What is one choice every couple should make in the midst of their storm?
It might sound like a simple question, but it is incredibly important. One of the most important choices we can make as a couple is to move toward community instead of away from it.
The challenge for most of us is that we are individuals. It’s far easier for many of us to be private than vulnerable, busy than available, and isolated instead of interdependent. As a result, we miss out on the joy, blessing and of course, hard work of doing life together.
At the very beginning of the Bible, we learn that it is not good for a man to be alone (Genesis 2:18). Ill-suited to do life by himself, God graciously gives Adam a wife. Together, the first married couple would have the capacity for intimate love, meaningful friendship, and the ability to show the world what God is like (Ephesians 5:21-27). They give us the first glimpse of how a husband and wife share a unique and intimate bond.
But it is not good for a couple to be alone either.
The rest of the Bible shows us how a healthy and growing marriage was meant to be lived out in the context of community or deep and meaningful friendship. One of the greatest dangers to our marriage is not just isolation from our spouse, but isolation from other people. We were meant to live in relationship with others who will not come between our marriage, but help fight for our marriage – especially in the midst of suffering.
When I (Patrick) was diagnosed with cancer in 2018, one of the things we discovered very quickly was that there are two kind of friends: those who move toward your pain and those who move away from it. There are many who might be there for us initially, but as the crises subsides, so does their care. And there are friends who might genuinely love us, but feel so uncomfortable or ill-prepared to help, that it’s easier to stay distant.
So we have to resist feeling hurt in our hurt. We have to avoid moving away from people, instead of toward them. We know that suffering can often times cause us to withdraw. In our pain, we might feel like it’s too hard to be around people. And while this might be true at times, and in different stages of our hurt and healing, it’s never where God wants us to stay. Staying disconnected can be dangerous.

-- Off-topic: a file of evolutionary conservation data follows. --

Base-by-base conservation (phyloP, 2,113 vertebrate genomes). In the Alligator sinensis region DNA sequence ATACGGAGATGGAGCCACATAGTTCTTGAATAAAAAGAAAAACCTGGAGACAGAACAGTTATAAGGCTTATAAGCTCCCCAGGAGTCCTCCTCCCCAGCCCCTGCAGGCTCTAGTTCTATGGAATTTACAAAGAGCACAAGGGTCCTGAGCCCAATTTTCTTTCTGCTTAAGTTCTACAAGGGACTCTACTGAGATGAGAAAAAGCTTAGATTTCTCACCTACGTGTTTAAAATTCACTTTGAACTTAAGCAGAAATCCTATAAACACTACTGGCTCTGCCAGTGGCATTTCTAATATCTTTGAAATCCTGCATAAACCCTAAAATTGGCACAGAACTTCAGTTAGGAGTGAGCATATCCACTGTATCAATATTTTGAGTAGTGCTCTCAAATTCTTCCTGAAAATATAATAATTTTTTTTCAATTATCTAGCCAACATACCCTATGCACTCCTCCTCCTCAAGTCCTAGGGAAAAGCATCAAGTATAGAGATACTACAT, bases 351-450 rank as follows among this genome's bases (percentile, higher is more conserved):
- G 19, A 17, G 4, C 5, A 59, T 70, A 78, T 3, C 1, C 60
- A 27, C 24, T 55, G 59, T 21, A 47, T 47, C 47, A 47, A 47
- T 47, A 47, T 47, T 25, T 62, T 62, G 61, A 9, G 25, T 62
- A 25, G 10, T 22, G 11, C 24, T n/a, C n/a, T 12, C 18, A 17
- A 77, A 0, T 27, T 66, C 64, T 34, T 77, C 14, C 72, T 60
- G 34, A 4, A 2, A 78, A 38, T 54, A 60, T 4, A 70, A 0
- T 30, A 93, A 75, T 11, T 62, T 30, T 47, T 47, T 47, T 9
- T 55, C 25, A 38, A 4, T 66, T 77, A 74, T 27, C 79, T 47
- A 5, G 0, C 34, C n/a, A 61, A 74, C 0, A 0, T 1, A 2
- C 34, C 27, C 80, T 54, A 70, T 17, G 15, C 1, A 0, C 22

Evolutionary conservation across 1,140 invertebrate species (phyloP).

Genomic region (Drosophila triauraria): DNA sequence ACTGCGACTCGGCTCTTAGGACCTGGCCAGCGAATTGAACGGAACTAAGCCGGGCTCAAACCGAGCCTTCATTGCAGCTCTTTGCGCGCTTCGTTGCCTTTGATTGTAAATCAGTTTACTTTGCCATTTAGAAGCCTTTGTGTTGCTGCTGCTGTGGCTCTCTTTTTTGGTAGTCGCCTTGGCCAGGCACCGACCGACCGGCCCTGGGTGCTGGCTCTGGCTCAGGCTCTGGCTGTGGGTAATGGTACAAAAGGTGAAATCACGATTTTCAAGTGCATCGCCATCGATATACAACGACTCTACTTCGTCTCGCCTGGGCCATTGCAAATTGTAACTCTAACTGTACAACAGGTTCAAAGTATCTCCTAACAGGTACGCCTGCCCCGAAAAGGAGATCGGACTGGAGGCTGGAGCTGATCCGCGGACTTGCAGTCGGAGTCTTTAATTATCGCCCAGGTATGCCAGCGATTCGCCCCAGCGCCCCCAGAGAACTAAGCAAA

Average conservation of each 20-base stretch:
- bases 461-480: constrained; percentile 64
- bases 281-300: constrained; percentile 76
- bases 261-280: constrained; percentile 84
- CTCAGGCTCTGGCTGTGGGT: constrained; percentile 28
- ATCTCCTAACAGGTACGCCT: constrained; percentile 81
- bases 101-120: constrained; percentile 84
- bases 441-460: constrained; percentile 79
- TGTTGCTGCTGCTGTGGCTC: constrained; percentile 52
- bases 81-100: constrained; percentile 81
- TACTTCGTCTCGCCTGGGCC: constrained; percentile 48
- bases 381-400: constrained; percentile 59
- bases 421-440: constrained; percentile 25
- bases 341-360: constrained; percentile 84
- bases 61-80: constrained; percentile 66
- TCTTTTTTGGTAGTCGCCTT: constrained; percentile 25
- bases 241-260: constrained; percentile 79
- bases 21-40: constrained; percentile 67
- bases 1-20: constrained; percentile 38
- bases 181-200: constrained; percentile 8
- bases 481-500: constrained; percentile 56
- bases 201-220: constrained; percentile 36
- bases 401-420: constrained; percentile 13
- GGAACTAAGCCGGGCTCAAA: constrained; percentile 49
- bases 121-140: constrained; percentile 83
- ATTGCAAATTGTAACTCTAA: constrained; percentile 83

The writer of Proverbs in the Old Testament says it this way:
Whoever isolates himself seeks his own desire; he breaks out against all sound judgment. — Proverbs 18:1
And so one of the best steps we can take to get through our suffering is to invite the right people in. We want to avoid “isolating” ourselves.
We say the “right people” on purpose. There are certainly plenty of people that might want to surround you in your hurt. But it takes wisdom to know who to say “yes” to and who to say “no” to. We want people who genuinely care for us, encourage us, and strengthen us. We want a person who is grounded in God’s Word and can be the presence of Christ to us in our suffering.
And so right now, in the middle of your hurt, a next step is beginning to surround yourself with the right people. Which might look like calling a friend or family member on a regular basis. Or inviting someone to meet with you regularly for coffee or lunch. Maybe it’s asking a friend to come over and pray with you, read scripture over you, or simply just be with you. And many times, we need to reach out to a pastor, counselor, or therapist, to walk alongside of us.
We were not meant to be alone.
And right now, in the middle of your chaos you need community. You need to move toward others instead of away. It is one of the most important choices a couple can make in the midst of their suffering.
Patrick and Ruth Schwenk
Written for Faith.Full by Patrick & Ruth Schwenk, authors of In a Boat in the Middle of a Lake.
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Don’t go it alone! Isolation is dangerous. If you’re in a crisis (or even before a season of trauma), grab your community and accept their help, compassion, and prayers! Who are you relying on? Come share with us on our blog. We want to hear from you! ~ Laurie McClure, Faith.Full